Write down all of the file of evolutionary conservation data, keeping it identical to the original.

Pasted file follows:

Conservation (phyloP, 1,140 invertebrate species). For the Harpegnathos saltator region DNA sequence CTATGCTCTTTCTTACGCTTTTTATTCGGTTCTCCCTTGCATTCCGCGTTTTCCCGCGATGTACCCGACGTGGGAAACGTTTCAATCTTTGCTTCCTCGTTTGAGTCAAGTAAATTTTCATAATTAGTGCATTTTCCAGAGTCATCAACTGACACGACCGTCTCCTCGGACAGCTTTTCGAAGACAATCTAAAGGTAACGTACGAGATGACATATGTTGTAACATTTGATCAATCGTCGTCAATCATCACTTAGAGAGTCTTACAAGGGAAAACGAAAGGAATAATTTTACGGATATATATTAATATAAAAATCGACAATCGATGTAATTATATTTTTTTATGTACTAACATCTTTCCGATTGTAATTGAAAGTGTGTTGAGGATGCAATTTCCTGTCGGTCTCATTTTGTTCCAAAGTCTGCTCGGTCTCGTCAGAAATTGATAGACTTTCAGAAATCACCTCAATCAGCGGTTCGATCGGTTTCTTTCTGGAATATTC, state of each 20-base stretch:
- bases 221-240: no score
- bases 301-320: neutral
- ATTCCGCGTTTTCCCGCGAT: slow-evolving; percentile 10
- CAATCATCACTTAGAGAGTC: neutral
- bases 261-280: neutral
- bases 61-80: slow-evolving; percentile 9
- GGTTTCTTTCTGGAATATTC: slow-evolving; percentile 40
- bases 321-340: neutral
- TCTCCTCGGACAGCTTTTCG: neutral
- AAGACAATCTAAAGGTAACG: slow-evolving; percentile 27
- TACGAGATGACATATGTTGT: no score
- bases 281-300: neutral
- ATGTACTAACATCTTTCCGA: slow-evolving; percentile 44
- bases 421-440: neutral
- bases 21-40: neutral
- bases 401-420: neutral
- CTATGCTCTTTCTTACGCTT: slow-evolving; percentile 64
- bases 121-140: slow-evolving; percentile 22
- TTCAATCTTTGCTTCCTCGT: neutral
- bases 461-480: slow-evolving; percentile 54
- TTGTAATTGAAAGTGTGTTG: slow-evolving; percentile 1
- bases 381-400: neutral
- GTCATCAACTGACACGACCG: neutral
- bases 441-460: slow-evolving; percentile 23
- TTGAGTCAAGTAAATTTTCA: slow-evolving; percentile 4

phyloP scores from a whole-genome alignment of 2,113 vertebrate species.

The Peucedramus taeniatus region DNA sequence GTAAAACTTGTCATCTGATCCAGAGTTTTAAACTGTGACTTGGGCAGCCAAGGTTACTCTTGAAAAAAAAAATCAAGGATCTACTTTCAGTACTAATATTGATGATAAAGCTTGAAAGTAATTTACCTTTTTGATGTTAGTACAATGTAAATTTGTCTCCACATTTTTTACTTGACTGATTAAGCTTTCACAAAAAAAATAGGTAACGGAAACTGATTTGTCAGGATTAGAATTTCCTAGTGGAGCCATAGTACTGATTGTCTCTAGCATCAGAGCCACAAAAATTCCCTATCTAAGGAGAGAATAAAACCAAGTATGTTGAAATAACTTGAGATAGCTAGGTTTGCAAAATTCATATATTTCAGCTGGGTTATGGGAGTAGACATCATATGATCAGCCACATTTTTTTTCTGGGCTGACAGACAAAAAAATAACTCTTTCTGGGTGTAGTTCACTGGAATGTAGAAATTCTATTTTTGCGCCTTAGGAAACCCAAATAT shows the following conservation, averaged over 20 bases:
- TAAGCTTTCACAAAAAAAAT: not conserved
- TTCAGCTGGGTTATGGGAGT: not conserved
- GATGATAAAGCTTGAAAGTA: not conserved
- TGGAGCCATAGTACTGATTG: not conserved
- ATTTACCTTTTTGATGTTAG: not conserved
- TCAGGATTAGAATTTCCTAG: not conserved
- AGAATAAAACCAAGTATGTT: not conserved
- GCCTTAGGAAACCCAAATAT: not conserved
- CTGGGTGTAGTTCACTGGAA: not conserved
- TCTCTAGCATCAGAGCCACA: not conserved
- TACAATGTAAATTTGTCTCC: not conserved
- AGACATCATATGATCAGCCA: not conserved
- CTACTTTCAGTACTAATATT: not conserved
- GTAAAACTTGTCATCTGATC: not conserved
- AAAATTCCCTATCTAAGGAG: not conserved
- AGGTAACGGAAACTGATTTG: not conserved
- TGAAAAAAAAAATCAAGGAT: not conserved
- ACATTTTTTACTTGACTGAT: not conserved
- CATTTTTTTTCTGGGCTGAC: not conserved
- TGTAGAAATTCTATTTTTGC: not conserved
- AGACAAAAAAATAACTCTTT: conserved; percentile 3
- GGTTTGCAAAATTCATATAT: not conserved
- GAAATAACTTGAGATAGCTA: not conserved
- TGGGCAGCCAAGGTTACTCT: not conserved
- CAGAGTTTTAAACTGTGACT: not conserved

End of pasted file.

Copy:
Conservation (phyloP, 1,140 invertebrate species). For the Harpegnathos saltator region DNA sequence CTATGCTCTTTCTTACGCTTTTTATTCGGTTCTCCCTTGCATTCCGCGTTTTCCCGCGATGTACCCGACGTGGGAAACGTTTCAATCTTTGCTTCCTCGTTTGAGTCAAGTAAATTTTCATAATTAGTGCATTTTCCAGAGTCATCAACTGACACGACCGTCTCCTCGGACAGCTTTTCGAAGACAATCTAAAGGTAACGTACGAGATGACATATGTTGTAACATTTGATCAATCGTCGTCAATCATCACTTAGAGAGTCTTACAAGGGAAAACGAAAGGAATAATTTTACGGATATATATTAATATAAAAATCGACAATCGATGTAATTATATTTTTTTATGTACTAACATCTTTCCGATTGTAATTGAAAGTGTGTTGAGGATGCAATTTCCTGTCGGTCTCATTTTGTTCCAAAGTCTGCTCGGTCTCGTCAGAAATTGATAGACTTTCAGAAATCACCTCAATCAGCGGTTCGATCGGTTTCTTTCTGGAATATTC, state of each 20-base stretch:
- bases 221-240: no score
- bases 301-320: neutral
- ATTCCGCGTTTTCCCGCGAT: slow-evolving; percentile 10
- CAATCATCACTTAGAGAGTC: neutral
- bases 261-280: neutral
- bases 61-80: slow-evolving; percentile 9
- GGTTTCTTTCTGGAATATTC: slow-evolving; percentile 40
- bases 321-340: neutral
- TCTCCTCGGACAGCTTTTCG: neutral
- AAGACAATCTAAAGGTAACG: slow-evolving; percentile 27
- TACGAGATGACATATGTTGT: no score
- bases 281-300: neutral
- ATGTACTAACATCTTTCCGA: slow-evolving; percentile 44
- bases 421-440: neutral
- bases 21-40: neutral
- bases 401-420: neutral
- CTATGCTCTTTCTTACGCTT: slow-evolving; percentile 64
- bases 121-140: slow-evolving; percentile 22
- TTCAATCTTTGCTTCCTCGT: neutral
- bases 461-480: slow-evolving; percentile 54
- TTGTAATTGAAAGTGTGTTG: slow-evolving; percentile 1
- bases 381-400: neutral
- GTCATCAACTGACACGACCG: neutral
- bases 441-460: slow-evolving; percentile 23
- TTGAGTCAAGTAAATTTTCA: slow-evolving; percentile 4

phyloP scores from a whole-genome alignment of 2,113 vertebrate species.

The Peucedramus taeniatus region DNA sequence GTAAAACTTGTCATCTGATCCAGAGTTTTAAACTGTGACTTGGGCAGCCAAGGTTACTCTTGAAAAAAAAAATCAAGGATCTACTTTCAGTACTAATATTGATGATAAAGCTTGAAAGTAATTTACCTTTTTGATGTTAGTACAATGTAAATTTGTCTCCACATTTTTTACTTGACTGATTAAGCTTTCACAAAAAAAATAGGTAACGGAAACTGATTTGTCAGGATTAGAATTTCCTAGTGGAGCCATAGTACTGATTGTCTCTAGCATCAGAGCCACAAAAATTCCCTATCTAAGGAGAGAATAAAACCAAGTATGTTGAAATAACTTGAGATAGCTAGGTTTGCAAAATTCATATATTTCAGCTGGGTTATGGGAGTAGACATCATATGATCAGCCACATTTTTTTTCTGGGCTGACAGACAAAAAAATAACTCTTTCTGGGTGTAGTTCACTGGAATGTAGAAATTCTATTTTTGCGCCTTAGGAAACCCAAATAT shows the following conservation, averaged over 20 bases:
- TAAGCTTTCACAAAAAAAAT: not conserved
- TTCAGCTGGGTTATGGGAGT: not conserved
- GATGATAAAGCTTGAAAGTA: not conserved
- TGGAGCCATAGTACTGATTG: not conserved
- ATTTACCTTTTTGATGTTAG: not conserved
- TCAGGATTAGAATTTCCTAG: not conserved
- AGAATAAAACCAAGTATGTT: not conserved
- GCCTTAGGAAACCCAAATAT: not conserved
- CTGGGTGTAGTTCACTGGAA: not conserved
- TCTCTAGCATCAGAGCCACA: not conserved
- TACAATGTAAATTTGTCTCC: not conserved
- AGACATCATATGATCAGCCA: not conserved
- CTACTTTCAGTACTAATATT: not conserved
- GTAAAACTTGTCATCTGATC: not conserved
- AAAATTCCCTATCTAAGGAG: not conserved
- AGGTAACGGAAACTGATTTG: not conserved
- TGAAAAAAAAAATCAAGGAT: not conserved
- ACATTTTTTACTTGACTGAT: not conserved
- CATTTTTTTTCTGGGCTGAC: not conserved
- TGTAGAAATTCTATTTTTGC: not conserved
- AGACAAAAAAATAACTCTTT: conserved; percentile 3
- GGTTTGCAAAATTCATATAT: not conserved
- GAAATAACTTGAGATAGCTA: not conserved
- TGGGCAGCCAAGGTTACTCT: not conserved
- CAGAGTTTTAAACTGTGACT: not conserved